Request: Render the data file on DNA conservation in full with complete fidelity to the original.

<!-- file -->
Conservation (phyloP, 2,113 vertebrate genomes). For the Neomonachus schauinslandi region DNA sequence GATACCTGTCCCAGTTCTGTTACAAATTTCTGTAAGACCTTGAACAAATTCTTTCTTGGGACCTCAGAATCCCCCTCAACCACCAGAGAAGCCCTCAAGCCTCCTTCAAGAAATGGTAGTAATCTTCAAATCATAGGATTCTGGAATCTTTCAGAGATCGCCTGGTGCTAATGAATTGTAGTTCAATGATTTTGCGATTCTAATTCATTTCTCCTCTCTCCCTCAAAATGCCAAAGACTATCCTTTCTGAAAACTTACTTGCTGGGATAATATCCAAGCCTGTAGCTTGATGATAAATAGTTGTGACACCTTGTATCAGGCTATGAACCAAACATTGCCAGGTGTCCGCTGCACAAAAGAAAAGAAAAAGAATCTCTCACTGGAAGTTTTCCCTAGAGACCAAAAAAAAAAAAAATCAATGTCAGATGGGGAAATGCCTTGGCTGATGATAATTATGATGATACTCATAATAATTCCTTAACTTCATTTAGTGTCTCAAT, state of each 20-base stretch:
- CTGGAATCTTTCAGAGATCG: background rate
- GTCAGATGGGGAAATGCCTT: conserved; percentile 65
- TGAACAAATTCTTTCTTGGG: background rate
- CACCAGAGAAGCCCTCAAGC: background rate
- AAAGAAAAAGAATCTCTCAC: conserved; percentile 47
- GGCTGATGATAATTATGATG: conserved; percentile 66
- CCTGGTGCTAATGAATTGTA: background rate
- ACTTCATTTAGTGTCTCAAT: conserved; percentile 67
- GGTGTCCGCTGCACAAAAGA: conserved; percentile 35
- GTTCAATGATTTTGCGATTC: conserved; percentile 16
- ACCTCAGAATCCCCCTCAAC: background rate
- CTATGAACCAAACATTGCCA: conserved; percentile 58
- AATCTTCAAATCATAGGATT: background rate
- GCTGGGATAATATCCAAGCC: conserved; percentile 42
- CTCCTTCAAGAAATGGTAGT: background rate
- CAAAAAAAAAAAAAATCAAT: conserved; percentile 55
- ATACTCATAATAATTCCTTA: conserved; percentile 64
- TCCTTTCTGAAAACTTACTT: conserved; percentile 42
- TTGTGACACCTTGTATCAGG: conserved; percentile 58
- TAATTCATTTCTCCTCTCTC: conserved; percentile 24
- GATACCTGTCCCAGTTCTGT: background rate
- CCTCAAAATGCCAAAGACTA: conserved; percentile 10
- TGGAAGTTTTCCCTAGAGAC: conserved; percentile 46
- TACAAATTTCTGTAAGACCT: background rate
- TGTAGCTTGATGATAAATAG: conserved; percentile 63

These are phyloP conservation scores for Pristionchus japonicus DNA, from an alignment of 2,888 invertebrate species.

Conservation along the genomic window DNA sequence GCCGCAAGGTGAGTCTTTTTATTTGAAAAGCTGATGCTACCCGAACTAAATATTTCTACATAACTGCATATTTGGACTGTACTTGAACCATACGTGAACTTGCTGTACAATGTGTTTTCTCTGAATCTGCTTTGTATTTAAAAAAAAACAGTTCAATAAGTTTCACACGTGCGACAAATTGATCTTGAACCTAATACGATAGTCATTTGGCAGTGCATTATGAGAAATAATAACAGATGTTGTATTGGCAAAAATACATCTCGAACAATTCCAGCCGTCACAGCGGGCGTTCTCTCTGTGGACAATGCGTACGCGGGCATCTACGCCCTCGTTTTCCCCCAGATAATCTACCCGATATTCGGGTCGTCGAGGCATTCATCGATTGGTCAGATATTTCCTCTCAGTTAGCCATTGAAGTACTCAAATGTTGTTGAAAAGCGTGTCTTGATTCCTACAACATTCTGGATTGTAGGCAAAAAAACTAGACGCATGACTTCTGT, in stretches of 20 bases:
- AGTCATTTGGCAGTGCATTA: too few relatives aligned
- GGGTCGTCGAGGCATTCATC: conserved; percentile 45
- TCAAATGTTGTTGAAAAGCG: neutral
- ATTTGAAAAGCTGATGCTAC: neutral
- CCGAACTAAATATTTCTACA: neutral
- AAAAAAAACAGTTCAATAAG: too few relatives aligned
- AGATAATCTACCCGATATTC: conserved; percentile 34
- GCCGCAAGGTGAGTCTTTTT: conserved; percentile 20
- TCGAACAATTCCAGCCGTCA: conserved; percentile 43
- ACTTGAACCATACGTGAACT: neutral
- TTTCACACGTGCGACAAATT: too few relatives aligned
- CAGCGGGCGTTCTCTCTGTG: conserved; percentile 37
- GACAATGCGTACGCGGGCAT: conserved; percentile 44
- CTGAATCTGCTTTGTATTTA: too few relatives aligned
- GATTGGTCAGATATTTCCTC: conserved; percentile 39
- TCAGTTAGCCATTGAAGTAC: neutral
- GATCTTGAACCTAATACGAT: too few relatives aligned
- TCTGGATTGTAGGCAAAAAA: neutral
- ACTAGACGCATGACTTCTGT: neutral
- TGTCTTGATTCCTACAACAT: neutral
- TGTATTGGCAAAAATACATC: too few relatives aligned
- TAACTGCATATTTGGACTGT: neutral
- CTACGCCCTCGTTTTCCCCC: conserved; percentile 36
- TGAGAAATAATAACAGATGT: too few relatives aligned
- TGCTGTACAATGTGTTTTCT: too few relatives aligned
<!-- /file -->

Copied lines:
Conservation (phyloP, 2,113 vertebrate genomes). For the Neomonachus schauinslandi region DNA sequence GATACCTGTCCCAGTTCTGTTACAAATTTCTGTAAGACCTTGAACAAATTCTTTCTTGGGACCTCAGAATCCCCCTCAACCACCAGAGAAGCCCTCAAGCCTCCTTCAAGAAATGGTAGTAATCTTCAAATCATAGGATTCTGGAATCTTTCAGAGATCGCCTGGTGCTAATGAATTGTAGTTCAATGATTTTGCGATTCTAATTCATTTCTCCTCTCTCCCTCAAAATGCCAAAGACTATCCTTTCTGAAAACTTACTTGCTGGGATAATATCCAAGCCTGTAGCTTGATGATAAATAGTTGTGACACCTTGTATCAGGCTATGAACCAAACATTGCCAGGTGTCCGCTGCACAAAAGAAAAGAAAAAGAATCTCTCACTGGAAGTTTTCCCTAGAGACCAAAAAAAAAAAAAATCAATGTCAGATGGGGAAATGCCTTGGCTGATGATAATTATGATGATACTCATAATAATTCCTTAACTTCATTTAGTGTCTCAAT, state of each 20-base stretch:
- CTGGAATCTTTCAGAGATCG: background rate
- GTCAGATGGGGAAATGCCTT: conserved; percentile 65
- TGAACAAATTCTTTCTTGGG: background rate
- CACCAGAGAAGCCCTCAAGC: background rate
- AAAGAAAAAGAATCTCTCAC: conserved; percentile 47
- GGCTGATGATAATTATGATG: conserved; percentile 66
- CCTGGTGCTAATGAATTGTA: background rate
- ACTTCATTTAGTGTCTCAAT: conserved; percentile 67
- GGTGTCCGCTGCACAAAAGA: conserved; percentile 35
- GTTCAATGATTTTGCGATTC: conserved; percentile 16
- ACCTCAGAATCCCCCTCAAC: background rate
- CTATGAACCAAACATTGCCA: conserved; percentile 58
- AATCTTCAAATCATAGGATT: background rate
- GCTGGGATAATATCCAAGCC: conserved; percentile 42
- CTCCTTCAAGAAATGGTAGT: background rate
- CAAAAAAAAAAAAAATCAAT: conserved; percentile 55
- ATACTCATAATAATTCCTTA: conserved; percentile 64
- TCCTTTCTGAAAACTTACTT: conserved; percentile 42
- TTGTGACACCTTGTATCAGG: conserved; percentile 58
- TAATTCATTTCTCCTCTCTC: conserved; percentile 24
- GATACCTGTCCCAGTTCTGT: background rate
- CCTCAAAATGCCAAAGACTA: conserved; percentile 10
- TGGAAGTTTTCCCTAGAGAC: conserved; percentile 46
- TACAAATTTCTGTAAGACCT: background rate
- TGTAGCTTGATGATAAATAG: conserved; percentile 63

These are phyloP conservation scores for Pristionchus japonicus DNA, from an alignment of 2,888 invertebrate species.

Conservation along the genomic window DNA sequence GCCGCAAGGTGAGTCTTTTTATTTGAAAAGCTGATGCTACCCGAACTAAATATTTCTACATAACTGCATATTTGGACTGTACTTGAACCATACGTGAACTTGCTGTACAATGTGTTTTCTCTGAATCTGCTTTGTATTTAAAAAAAAACAGTTCAATAAGTTTCACACGTGCGACAAATTGATCTTGAACCTAATACGATAGTCATTTGGCAGTGCATTATGAGAAATAATAACAGATGTTGTATTGGCAAAAATACATCTCGAACAATTCCAGCCGTCACAGCGGGCGTTCTCTCTGTGGACAATGCGTACGCGGGCATCTACGCCCTCGTTTTCCCCCAGATAATCTACCCGATATTCGGGTCGTCGAGGCATTCATCGATTGGTCAGATATTTCCTCTCAGTTAGCCATTGAAGTACTCAAATGTTGTTGAAAAGCGTGTCTTGATTCCTACAACATTCTGGATTGTAGGCAAAAAAACTAGACGCATGACTTCTGT, in stretches of 20 bases:
- AGTCATTTGGCAGTGCATTA: too few relatives aligned
- GGGTCGTCGAGGCATTCATC: conserved; percentile 45
- TCAAATGTTGTTGAAAAGCG: neutral
- ATTTGAAAAGCTGATGCTAC: neutral
- CCGAACTAAATATTTCTACA: neutral
- AAAAAAAACAGTTCAATAAG: too few relatives aligned
- AGATAATCTACCCGATATTC: conserved; percentile 34
- GCCGCAAGGTGAGTCTTTTT: conserved; percentile 20
- TCGAACAATTCCAGCCGTCA: conserved; percentile 43
- ACTTGAACCATACGTGAACT: neutral
- TTTCACACGTGCGACAAATT: too few relatives aligned
- CAGCGGGCGTTCTCTCTGTG: conserved; percentile 37
- GACAATGCGTACGCGGGCAT: conserved; percentile 44
- CTGAATCTGCTTTGTATTTA: too few relatives aligned
- GATTGGTCAGATATTTCCTC: conserved; percentile 39
- TCAGTTAGCCATTGAAGTAC: neutral
- GATCTTGAACCTAATACGAT: too few relatives aligned
- TCTGGATTGTAGGCAAAAAA: neutral
- ACTAGACGCATGACTTCTGT: neutral
- TGTCTTGATTCCTACAACAT: neutral
- TGTATTGGCAAAAATACATC: too few relatives aligned
- TAACTGCATATTTGGACTGT: neutral
- CTACGCCCTCGTTTTCCCCC: conserved; percentile 36
- TGAGAAATAATAACAGATGT: too few relatives aligned
- TGCTGTACAATGTGTTTTCT: too few relatives aligned